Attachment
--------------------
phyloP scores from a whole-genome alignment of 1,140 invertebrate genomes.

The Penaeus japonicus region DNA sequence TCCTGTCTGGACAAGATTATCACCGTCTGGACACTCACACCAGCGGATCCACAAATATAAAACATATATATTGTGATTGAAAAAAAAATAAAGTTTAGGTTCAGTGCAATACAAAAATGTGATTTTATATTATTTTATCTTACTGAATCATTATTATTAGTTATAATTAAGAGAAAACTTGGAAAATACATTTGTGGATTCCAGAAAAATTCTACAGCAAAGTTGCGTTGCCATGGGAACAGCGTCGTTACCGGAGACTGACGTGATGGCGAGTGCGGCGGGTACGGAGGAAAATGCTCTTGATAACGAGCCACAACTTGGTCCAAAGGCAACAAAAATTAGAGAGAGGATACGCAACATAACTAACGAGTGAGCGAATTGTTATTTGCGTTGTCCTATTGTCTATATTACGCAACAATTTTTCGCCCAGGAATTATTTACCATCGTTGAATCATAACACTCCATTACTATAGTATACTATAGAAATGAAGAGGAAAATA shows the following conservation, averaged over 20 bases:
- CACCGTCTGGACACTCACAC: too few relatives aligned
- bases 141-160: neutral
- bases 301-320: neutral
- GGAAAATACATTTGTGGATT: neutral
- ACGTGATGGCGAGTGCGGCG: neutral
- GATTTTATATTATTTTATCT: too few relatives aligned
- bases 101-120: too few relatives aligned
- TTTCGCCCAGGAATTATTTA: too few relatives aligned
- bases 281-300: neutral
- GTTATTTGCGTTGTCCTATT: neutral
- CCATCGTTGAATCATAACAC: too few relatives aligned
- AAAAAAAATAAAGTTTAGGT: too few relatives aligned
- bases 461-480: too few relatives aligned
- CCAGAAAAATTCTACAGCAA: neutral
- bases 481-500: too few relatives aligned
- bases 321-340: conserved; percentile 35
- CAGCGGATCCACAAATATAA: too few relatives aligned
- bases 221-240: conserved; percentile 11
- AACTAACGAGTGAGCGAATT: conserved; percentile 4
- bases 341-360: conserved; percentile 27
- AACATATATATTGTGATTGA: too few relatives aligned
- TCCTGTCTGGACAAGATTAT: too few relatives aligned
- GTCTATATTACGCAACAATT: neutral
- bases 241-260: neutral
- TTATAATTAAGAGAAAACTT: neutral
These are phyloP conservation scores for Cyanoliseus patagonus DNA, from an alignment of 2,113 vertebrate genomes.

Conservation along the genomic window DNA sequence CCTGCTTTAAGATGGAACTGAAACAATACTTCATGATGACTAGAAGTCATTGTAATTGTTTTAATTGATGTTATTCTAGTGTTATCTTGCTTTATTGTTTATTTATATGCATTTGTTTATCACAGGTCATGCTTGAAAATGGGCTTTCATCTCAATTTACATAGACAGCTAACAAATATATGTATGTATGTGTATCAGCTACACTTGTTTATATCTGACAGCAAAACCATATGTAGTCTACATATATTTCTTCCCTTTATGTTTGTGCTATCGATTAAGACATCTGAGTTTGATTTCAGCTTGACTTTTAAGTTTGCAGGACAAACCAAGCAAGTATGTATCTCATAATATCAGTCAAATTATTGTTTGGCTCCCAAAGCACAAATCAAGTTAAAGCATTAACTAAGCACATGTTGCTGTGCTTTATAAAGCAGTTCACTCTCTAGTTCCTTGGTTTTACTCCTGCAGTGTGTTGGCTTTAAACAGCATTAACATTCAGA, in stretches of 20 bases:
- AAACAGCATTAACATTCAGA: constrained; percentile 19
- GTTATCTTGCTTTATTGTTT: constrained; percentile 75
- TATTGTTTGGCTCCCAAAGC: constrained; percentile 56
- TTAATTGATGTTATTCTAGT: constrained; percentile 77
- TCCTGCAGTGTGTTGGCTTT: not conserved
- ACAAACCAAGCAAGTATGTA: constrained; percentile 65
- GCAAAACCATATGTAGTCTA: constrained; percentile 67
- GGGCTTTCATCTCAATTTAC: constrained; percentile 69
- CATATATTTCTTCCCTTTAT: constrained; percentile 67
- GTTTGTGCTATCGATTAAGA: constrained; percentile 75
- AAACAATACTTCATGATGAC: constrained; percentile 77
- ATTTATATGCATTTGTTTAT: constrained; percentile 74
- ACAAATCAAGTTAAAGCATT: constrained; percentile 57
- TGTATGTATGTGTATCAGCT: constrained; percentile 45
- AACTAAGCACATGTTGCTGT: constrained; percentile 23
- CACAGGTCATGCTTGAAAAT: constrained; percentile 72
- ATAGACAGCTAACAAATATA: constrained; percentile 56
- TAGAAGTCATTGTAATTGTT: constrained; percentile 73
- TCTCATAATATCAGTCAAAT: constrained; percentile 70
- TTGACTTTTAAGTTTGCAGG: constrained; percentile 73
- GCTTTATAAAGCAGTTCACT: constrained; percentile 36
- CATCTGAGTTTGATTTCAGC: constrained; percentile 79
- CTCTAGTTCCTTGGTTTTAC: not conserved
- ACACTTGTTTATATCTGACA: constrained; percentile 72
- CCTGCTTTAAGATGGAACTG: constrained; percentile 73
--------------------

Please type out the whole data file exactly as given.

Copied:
phyloP scores from a whole-genome alignment of 1,140 invertebrate genomes.

The Penaeus japonicus region DNA sequence TCCTGTCTGGACAAGATTATCACCGTCTGGACACTCACACCAGCGGATCCACAAATATAAAACATATATATTGTGATTGAAAAAAAAATAAAGTTTAGGTTCAGTGCAATACAAAAATGTGATTTTATATTATTTTATCTTACTGAATCATTATTATTAGTTATAATTAAGAGAAAACTTGGAAAATACATTTGTGGATTCCAGAAAAATTCTACAGCAAAGTTGCGTTGCCATGGGAACAGCGTCGTTACCGGAGACTGACGTGATGGCGAGTGCGGCGGGTACGGAGGAAAATGCTCTTGATAACGAGCCACAACTTGGTCCAAAGGCAACAAAAATTAGAGAGAGGATACGCAACATAACTAACGAGTGAGCGAATTGTTATTTGCGTTGTCCTATTGTCTATATTACGCAACAATTTTTCGCCCAGGAATTATTTACCATCGTTGAATCATAACACTCCATTACTATAGTATACTATAGAAATGAAGAGGAAAATA shows the following conservation, averaged over 20 bases:
- CACCGTCTGGACACTCACAC: too few relatives aligned
- bases 141-160: neutral
- bases 301-320: neutral
- GGAAAATACATTTGTGGATT: neutral
- ACGTGATGGCGAGTGCGGCG: neutral
- GATTTTATATTATTTTATCT: too few relatives aligned
- bases 101-120: too few relatives aligned
- TTTCGCCCAGGAATTATTTA: too few relatives aligned
- bases 281-300: neutral
- GTTATTTGCGTTGTCCTATT: neutral
- CCATCGTTGAATCATAACAC: too few relatives aligned
- AAAAAAAATAAAGTTTAGGT: too few relatives aligned
- bases 461-480: too few relatives aligned
- CCAGAAAAATTCTACAGCAA: neutral
- bases 481-500: too few relatives aligned
- bases 321-340: conserved; percentile 35
- CAGCGGATCCACAAATATAA: too few relatives aligned
- bases 221-240: conserved; percentile 11
- AACTAACGAGTGAGCGAATT: conserved; percentile 4
- bases 341-360: conserved; percentile 27
- AACATATATATTGTGATTGA: too few relatives aligned
- TCCTGTCTGGACAAGATTAT: too few relatives aligned
- GTCTATATTACGCAACAATT: neutral
- bases 241-260: neutral
- TTATAATTAAGAGAAAACTT: neutral
These are phyloP conservation scores for Cyanoliseus patagonus DNA, from an alignment of 2,113 vertebrate genomes.

Conservation along the genomic window DNA sequence CCTGCTTTAAGATGGAACTGAAACAATACTTCATGATGACTAGAAGTCATTGTAATTGTTTTAATTGATGTTATTCTAGTGTTATCTTGCTTTATTGTTTATTTATATGCATTTGTTTATCACAGGTCATGCTTGAAAATGGGCTTTCATCTCAATTTACATAGACAGCTAACAAATATATGTATGTATGTGTATCAGCTACACTTGTTTATATCTGACAGCAAAACCATATGTAGTCTACATATATTTCTTCCCTTTATGTTTGTGCTATCGATTAAGACATCTGAGTTTGATTTCAGCTTGACTTTTAAGTTTGCAGGACAAACCAAGCAAGTATGTATCTCATAATATCAGTCAAATTATTGTTTGGCTCCCAAAGCACAAATCAAGTTAAAGCATTAACTAAGCACATGTTGCTGTGCTTTATAAAGCAGTTCACTCTCTAGTTCCTTGGTTTTACTCCTGCAGTGTGTTGGCTTTAAACAGCATTAACATTCAGA, in stretches of 20 bases:
- AAACAGCATTAACATTCAGA: constrained; percentile 19
- GTTATCTTGCTTTATTGTTT: constrained; percentile 75
- TATTGTTTGGCTCCCAAAGC: constrained; percentile 56
- TTAATTGATGTTATTCTAGT: constrained; percentile 77
- TCCTGCAGTGTGTTGGCTTT: not conserved
- ACAAACCAAGCAAGTATGTA: constrained; percentile 65
- GCAAAACCATATGTAGTCTA: constrained; percentile 67
- GGGCTTTCATCTCAATTTAC: constrained; percentile 69
- CATATATTTCTTCCCTTTAT: constrained; percentile 67
- GTTTGTGCTATCGATTAAGA: constrained; percentile 75
- AAACAATACTTCATGATGAC: constrained; percentile 77
- ATTTATATGCATTTGTTTAT: constrained; percentile 74
- ACAAATCAAGTTAAAGCATT: constrained; percentile 57
- TGTATGTATGTGTATCAGCT: constrained; percentile 45
- AACTAAGCACATGTTGCTGT: constrained; percentile 23
- CACAGGTCATGCTTGAAAAT: constrained; percentile 72
- ATAGACAGCTAACAAATATA: constrained; percentile 56
- TAGAAGTCATTGTAATTGTT: constrained; percentile 73
- TCTCATAATATCAGTCAAAT: constrained; percentile 70
- TTGACTTTTAAGTTTGCAGG: constrained; percentile 73
- GCTTTATAAAGCAGTTCACT: constrained; percentile 36
- CATCTGAGTTTGATTTCAGC: constrained; percentile 79
- CTCTAGTTCCTTGGTTTTAC: not conserved
- ACACTTGTTTATATCTGACA: constrained; percentile 72
- CCTGCTTTAAGATGGAACTG: constrained; percentile 73